These investments have helped Qatar deflect news media attention away from its extremist agenda plus its support for the Muslim Brotherhood, and towards Saudi Arabia, which is leading the criticism of Qatar’s extremist ties.

Qatari investments mainly in real estate and investments in the US exceed $45 billion, according to a January 2019 report from Reuters news agency.

Reaboi said Qatar leads the world in pushing a political agenda through lobbying and media funding.

“Arguably, there’s no other country that’s even half as aggressive in the foreign-influence game as Qatar. Americans should be aware of its dangerous information and influence efforts,” he said.

What makes Qatar’s investments even more suspicious is that Qatar has turned to legal means to prevent state governments from forcing detailed disclosures of how their funds are being used.

Qatar Foundation filed a lawsuit against the Texas attorney general’s office to prevent the state from forcing Texas A&M University to disclose the details of its contract with Qatar.

Doha claimed that the terms of the contract are a “trade secret” and thus exposure could hurt Qatar Foundation’s interests. In the US, private institutions are not required to disclose their contract terms but Texas A&M is a public institution.


Watch the full documentary, Blood Money: How Qatar Bought off the D.C. Media Establishment, on Youtube.


UN warns of severe aid cuts in Yemen without new funds soon

Updated 22 August 2019

UN warns of severe aid cuts in Yemen without new funds soon

  • Donors have pledged $2.6 billion to meet the urgent needs of more than 20 million Yemenis
  • But UN humanitarian chief Lise Grande says less than half the amount has been received so far
UNITED NATIONS: The UN humanitarian chief in Yemen warned Wednesday that unless significant new funding is received in the coming weeks, food rations for 12 million people in the war-torn country will be reduced and at least 2.5 million malnourished children will be cut off from life-saving services.
Lise Grande said the UN was forced to suspend most vaccination campaigns in May, and without new money a “staggering” 22 life-saving programs in Yemen will close in the next two months.
At a UN pledging conference in February, donors pledged $2.6 billion to meet the urgent needs of more than 20 million Yemenis, but Grande said that to date, less than half the amount has been received.
“When money doesn’t come, people die,” she said in a statement Wednesday.
The conflict in Yemen began with the 2014 takeover of the capital, Sanaa, by Iran-backed Houthi Shiite rebels who control much of the country’s north. A Saudi-led coalition that includes the United Arab Emirates allied with Yemen’s internationally recognized government has been fighting the Houthis since 2015.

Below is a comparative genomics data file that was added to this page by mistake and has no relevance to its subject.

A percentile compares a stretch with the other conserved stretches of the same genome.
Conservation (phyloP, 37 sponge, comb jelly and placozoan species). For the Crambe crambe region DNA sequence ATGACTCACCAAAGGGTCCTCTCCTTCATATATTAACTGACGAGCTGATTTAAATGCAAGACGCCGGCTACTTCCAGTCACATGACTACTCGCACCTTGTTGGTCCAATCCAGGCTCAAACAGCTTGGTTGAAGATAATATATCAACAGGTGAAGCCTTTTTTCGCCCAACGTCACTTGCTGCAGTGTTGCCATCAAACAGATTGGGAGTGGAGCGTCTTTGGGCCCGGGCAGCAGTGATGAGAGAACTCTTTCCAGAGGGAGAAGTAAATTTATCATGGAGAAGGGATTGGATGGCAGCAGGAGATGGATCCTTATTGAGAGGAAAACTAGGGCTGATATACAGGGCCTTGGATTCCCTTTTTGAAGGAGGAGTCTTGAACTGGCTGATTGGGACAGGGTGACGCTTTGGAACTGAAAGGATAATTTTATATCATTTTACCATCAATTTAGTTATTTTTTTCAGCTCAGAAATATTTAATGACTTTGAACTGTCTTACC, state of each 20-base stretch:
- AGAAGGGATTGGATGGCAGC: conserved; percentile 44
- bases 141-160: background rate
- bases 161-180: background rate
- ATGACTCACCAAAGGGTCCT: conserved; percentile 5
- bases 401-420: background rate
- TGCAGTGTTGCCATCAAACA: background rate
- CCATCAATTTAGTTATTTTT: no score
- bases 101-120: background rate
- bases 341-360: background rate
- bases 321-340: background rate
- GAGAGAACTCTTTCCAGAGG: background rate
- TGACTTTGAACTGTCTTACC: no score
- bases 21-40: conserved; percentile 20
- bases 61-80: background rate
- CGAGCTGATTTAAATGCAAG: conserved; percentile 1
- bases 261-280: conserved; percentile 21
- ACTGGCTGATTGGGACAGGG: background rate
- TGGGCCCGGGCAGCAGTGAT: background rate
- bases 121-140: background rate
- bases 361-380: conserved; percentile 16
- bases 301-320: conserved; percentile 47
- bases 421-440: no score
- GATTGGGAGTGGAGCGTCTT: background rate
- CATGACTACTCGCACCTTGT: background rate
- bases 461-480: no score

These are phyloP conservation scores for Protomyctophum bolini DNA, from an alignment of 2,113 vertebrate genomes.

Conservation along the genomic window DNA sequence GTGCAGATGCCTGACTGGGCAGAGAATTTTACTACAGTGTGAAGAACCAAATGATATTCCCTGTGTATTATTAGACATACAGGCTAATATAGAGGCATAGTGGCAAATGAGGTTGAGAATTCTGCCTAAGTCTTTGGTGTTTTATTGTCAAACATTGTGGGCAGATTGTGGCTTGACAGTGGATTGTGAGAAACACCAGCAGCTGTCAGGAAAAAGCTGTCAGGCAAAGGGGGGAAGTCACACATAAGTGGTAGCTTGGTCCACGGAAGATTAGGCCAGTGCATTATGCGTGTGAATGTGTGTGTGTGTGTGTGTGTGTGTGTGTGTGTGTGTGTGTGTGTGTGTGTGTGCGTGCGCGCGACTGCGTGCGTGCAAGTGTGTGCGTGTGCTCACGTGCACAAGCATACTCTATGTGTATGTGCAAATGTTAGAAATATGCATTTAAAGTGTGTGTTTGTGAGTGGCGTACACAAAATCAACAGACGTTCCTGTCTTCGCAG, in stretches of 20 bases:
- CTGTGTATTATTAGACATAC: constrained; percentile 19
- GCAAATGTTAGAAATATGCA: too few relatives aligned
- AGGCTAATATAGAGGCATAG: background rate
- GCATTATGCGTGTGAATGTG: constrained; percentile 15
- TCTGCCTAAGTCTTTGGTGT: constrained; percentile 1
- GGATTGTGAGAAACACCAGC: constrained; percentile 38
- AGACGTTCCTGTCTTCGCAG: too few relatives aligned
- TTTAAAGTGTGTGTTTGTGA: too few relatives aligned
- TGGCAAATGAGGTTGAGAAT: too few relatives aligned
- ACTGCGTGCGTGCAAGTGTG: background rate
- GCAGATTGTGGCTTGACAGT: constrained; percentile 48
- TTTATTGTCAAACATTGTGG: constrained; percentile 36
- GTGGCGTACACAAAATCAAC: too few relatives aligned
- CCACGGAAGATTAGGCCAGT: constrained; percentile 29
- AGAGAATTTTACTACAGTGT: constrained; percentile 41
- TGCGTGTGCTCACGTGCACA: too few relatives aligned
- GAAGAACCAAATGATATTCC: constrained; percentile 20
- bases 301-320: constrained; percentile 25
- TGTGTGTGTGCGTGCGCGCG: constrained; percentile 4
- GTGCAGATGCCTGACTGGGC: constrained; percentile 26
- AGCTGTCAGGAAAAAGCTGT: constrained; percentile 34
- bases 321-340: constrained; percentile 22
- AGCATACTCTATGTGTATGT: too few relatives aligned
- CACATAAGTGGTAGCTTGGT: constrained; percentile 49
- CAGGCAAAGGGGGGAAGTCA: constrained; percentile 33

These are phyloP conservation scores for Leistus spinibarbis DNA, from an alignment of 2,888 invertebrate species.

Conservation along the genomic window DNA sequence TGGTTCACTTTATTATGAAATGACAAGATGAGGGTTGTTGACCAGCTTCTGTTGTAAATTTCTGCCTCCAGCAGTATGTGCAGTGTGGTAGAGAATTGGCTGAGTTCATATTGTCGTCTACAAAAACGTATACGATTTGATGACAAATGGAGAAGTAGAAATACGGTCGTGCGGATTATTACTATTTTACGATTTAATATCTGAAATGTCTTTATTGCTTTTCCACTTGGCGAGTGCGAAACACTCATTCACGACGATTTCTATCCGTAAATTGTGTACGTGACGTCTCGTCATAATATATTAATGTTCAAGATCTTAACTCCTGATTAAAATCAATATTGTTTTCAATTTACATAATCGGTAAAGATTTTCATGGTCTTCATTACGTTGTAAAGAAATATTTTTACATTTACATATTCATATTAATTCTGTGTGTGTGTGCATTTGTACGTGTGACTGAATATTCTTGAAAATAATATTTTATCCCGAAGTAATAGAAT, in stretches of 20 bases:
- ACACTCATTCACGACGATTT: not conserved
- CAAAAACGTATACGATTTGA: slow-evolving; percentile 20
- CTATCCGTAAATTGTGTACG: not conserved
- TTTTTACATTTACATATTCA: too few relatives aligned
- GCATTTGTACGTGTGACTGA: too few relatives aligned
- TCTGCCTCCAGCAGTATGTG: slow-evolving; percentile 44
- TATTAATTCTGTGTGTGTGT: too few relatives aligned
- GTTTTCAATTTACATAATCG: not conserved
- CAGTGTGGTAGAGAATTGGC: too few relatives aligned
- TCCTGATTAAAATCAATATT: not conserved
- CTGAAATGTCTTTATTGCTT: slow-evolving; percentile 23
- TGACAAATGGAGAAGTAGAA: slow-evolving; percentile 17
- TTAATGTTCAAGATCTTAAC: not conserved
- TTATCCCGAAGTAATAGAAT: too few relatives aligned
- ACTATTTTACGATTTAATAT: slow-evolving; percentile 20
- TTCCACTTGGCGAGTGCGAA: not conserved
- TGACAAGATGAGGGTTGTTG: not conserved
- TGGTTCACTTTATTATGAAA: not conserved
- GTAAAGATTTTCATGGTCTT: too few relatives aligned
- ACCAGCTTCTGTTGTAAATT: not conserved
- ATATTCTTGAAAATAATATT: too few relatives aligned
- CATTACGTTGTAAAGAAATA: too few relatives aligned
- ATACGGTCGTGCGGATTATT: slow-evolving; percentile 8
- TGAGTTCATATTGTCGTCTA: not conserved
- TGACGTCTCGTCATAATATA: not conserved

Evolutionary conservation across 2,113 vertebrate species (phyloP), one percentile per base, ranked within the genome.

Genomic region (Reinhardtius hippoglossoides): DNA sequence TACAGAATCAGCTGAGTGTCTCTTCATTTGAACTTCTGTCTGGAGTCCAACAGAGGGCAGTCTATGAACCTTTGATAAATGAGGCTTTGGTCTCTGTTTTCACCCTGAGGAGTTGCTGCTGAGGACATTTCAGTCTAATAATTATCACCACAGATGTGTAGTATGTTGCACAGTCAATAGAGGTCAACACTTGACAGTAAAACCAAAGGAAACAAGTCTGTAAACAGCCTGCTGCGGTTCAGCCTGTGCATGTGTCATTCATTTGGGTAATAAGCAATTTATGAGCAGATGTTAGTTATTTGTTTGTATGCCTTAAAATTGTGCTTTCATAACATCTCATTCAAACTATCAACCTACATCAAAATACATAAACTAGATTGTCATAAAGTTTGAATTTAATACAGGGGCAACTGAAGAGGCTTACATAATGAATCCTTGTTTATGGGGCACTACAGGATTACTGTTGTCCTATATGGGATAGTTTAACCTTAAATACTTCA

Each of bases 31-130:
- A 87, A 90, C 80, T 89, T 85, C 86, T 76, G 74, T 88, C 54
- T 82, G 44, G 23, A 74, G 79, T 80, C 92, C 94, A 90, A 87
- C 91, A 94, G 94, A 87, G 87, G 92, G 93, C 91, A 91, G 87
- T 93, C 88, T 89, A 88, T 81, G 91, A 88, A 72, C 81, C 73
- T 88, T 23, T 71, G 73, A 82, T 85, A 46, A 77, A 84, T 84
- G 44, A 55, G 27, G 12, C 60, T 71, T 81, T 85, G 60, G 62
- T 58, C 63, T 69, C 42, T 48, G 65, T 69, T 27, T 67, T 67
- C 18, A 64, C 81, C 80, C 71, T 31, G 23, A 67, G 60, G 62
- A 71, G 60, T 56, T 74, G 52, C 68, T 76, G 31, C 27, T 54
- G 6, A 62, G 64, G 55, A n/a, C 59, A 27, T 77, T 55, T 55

The fighting in the Arab world’s poorest country has left thousands of civilians and created the world’s worst humanitarian crisis, leaving millions suffering from food and medical care shortages and pushing the country to the brink of famine.
UN deputy humanitarian chief Ursula Mueller told the Security Council on Tuesday that 12 million Yemenis have been assisted every month, “but much of this is about to stop” because only 34% of the UN’s $4.2 billion appeal for 2019 has been funded.
At this time last year, she said, 65% of the appeal was funded, including generous contributions from Yemen’s neighbors Saudi Arabia and the United Arab Emirates.
The UN humanitarian office in New York said Wednesday that Saudi Arabia and the UAE each pledged $750 million to its Yemen Humanitarian Response Plan for 2019.
Grande said the UN is grateful to donors who have lived up to their promises, and in half the districts where people were facing famine “conditions have improved to the point where families are no longer at risk of starvation.”
But she said of the 34 major UN humanitarian programs in Yemen, only three are funded for the entire year. Several have been forced to close in recent weeks, Grande said, and many large-scale projects designed to help destitute, hungry families have been unable to start.
Without new funds in the coming weeks, she said, 19 million people will also lose access to health care, including 1 million women who depend on the UN for reproductive health services. In addition, Grande said, clean water programs for 5 million people will have to shut down at the end of October and tens of thousands of displaced families may find themselves homeless.
“Millions of people in Yemen, who through no fault of their own are the victims of this conflict, depend on us to survive,” she said. “All of us are ashamed by the situation. It’s heart-breaking to look a family in the eye and say we have no money to help.”